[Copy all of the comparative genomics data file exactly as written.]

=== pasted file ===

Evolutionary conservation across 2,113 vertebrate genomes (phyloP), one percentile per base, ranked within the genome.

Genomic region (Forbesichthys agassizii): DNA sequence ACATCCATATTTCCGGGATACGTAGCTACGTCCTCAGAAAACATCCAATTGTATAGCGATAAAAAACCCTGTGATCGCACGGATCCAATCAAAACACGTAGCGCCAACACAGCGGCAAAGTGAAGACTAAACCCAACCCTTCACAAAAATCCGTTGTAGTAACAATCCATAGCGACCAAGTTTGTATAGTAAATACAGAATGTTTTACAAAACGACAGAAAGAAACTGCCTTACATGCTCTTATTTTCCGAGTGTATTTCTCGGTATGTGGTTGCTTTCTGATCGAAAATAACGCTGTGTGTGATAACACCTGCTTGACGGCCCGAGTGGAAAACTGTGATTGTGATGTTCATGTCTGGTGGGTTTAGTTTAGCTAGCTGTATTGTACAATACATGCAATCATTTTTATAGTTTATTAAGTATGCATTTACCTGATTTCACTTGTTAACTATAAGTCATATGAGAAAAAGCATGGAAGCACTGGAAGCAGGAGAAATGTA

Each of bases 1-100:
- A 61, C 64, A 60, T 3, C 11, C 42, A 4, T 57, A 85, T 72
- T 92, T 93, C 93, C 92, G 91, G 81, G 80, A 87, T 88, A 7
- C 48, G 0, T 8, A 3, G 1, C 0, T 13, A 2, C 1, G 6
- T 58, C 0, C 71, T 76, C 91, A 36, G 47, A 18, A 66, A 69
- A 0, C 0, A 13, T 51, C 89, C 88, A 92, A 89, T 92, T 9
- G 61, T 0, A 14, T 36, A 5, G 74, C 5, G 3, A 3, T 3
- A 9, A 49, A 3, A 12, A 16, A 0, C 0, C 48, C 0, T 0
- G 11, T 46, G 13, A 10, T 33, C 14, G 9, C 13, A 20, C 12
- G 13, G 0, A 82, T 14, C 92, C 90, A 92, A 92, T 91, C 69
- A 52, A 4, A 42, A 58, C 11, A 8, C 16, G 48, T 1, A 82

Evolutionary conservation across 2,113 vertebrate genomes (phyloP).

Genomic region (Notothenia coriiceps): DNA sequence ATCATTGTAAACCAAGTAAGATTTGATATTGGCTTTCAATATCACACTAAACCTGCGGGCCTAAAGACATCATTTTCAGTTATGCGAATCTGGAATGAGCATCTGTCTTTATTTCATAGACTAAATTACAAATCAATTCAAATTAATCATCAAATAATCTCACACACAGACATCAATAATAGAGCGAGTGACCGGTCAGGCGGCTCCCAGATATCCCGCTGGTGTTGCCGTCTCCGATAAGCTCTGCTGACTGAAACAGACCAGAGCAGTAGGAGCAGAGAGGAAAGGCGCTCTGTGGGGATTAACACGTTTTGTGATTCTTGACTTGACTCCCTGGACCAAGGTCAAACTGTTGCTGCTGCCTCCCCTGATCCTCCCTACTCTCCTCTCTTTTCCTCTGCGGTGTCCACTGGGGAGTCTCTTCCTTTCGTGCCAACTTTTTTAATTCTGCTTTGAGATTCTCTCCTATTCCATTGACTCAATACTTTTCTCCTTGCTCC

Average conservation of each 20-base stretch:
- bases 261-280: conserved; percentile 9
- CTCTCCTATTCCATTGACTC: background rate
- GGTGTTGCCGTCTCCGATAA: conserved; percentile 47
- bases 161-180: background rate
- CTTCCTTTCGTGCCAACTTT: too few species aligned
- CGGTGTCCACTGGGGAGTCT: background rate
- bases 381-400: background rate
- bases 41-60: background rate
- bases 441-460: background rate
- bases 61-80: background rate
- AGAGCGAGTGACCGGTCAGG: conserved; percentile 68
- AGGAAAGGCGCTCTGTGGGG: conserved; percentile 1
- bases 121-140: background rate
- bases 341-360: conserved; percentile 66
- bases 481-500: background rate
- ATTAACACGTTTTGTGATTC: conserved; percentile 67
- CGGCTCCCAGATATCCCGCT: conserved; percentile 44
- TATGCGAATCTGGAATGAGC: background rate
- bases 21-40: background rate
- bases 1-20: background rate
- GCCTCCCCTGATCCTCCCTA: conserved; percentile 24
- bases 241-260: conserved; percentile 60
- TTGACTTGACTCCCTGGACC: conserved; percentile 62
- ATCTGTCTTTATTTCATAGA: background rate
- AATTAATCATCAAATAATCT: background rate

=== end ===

Evolutionary conservation across 2,113 vertebrate genomes (phyloP), one percentile per base, ranked within the genome.

Genomic region (Forbesichthys agassizii): DNA sequence ACATCCATATTTCCGGGATACGTAGCTACGTCCTCAGAAAACATCCAATTGTATAGCGATAAAAAACCCTGTGATCGCACGGATCCAATCAAAACACGTAGCGCCAACACAGCGGCAAAGTGAAGACTAAACCCAACCCTTCACAAAAATCCGTTGTAGTAACAATCCATAGCGACCAAGTTTGTATAGTAAATACAGAATGTTTTACAAAACGACAGAAAGAAACTGCCTTACATGCTCTTATTTTCCGAGTGTATTTCTCGGTATGTGGTTGCTTTCTGATCGAAAATAACGCTGTGTGTGATAACACCTGCTTGACGGCCCGAGTGGAAAACTGTGATTGTGATGTTCATGTCTGGTGGGTTTAGTTTAGCTAGCTGTATTGTACAATACATGCAATCATTTTTATAGTTTATTAAGTATGCATTTACCTGATTTCACTTGTTAACTATAAGTCATATGAGAAAAAGCATGGAAGCACTGGAAGCAGGAGAAATGTA

Each of bases 1-100:
- A 61, C 64, A 60, T 3, C 11, C 42, A 4, T 57, A 85, T 72
- T 92, T 93, C 93, C 92, G 91, G 81, G 80, A 87, T 88, A 7
- C 48, G 0, T 8, A 3, G 1, C 0, T 13, A 2, C 1, G 6
- T 58, C 0, C 71, T 76, C 91, A 36, G 47, A 18, A 66, A 69
- A 0, C 0, A 13, T 51, C 89, C 88, A 92, A 89, T 92, T 9
- G 61, T 0, A 14, T 36, A 5, G 74, C 5, G 3, A 3, T 3
- A 9, A 49, A 3, A 12, A 16, A 0, C 0, C 48, C 0, T 0
- G 11, T 46, G 13, A 10, T 33, C 14, G 9, C 13, A 20, C 12
- G 13, G 0, A 82, T 14, C 92, C 90, A 92, A 92, T 91, C 69
- A 52, A 4, A 42, A 58, C 11, A 8, C 16, G 48, T 1, A 82

Evolutionary conservation across 2,113 vertebrate genomes (phyloP).

Genomic region (Notothenia coriiceps): DNA sequence ATCATTGTAAACCAAGTAAGATTTGATATTGGCTTTCAATATCACACTAAACCTGCGGGCCTAAAGACATCATTTTCAGTTATGCGAATCTGGAATGAGCATCTGTCTTTATTTCATAGACTAAATTACAAATCAATTCAAATTAATCATCAAATAATCTCACACACAGACATCAATAATAGAGCGAGTGACCGGTCAGGCGGCTCCCAGATATCCCGCTGGTGTTGCCGTCTCCGATAAGCTCTGCTGACTGAAACAGACCAGAGCAGTAGGAGCAGAGAGGAAAGGCGCTCTGTGGGGATTAACACGTTTTGTGATTCTTGACTTGACTCCCTGGACCAAGGTCAAACTGTTGCTGCTGCCTCCCCTGATCCTCCCTACTCTCCTCTCTTTTCCTCTGCGGTGTCCACTGGGGAGTCTCTTCCTTTCGTGCCAACTTTTTTAATTCTGCTTTGAGATTCTCTCCTATTCCATTGACTCAATACTTTTCTCCTTGCTCC

Average conservation of each 20-base stretch:
- bases 261-280: conserved; percentile 9
- CTCTCCTATTCCATTGACTC: background rate
- GGTGTTGCCGTCTCCGATAA: conserved; percentile 47
- bases 161-180: background rate
- CTTCCTTTCGTGCCAACTTT: too few species aligned
- CGGTGTCCACTGGGGAGTCT: background rate
- bases 381-400: background rate
- bases 41-60: background rate
- bases 441-460: background rate
- bases 61-80: background rate
- AGAGCGAGTGACCGGTCAGG: conserved; percentile 68
- AGGAAAGGCGCTCTGTGGGG: conserved; percentile 1
- bases 121-140: background rate
- bases 341-360: conserved; percentile 66
- bases 481-500: background rate
- ATTAACACGTTTTGTGATTC: conserved; percentile 67
- CGGCTCCCAGATATCCCGCT: conserved; percentile 44
- TATGCGAATCTGGAATGAGC: background rate
- bases 21-40: background rate
- bases 1-20: background rate
- GCCTCCCCTGATCCTCCCTA: conserved; percentile 24
- bases 241-260: conserved; percentile 60
- TTGACTTGACTCCCTGGACC: conserved; percentile 62
- ATCTGTCTTTATTTCATAGA: background rate
- AATTAATCATCAAATAATCT: background rate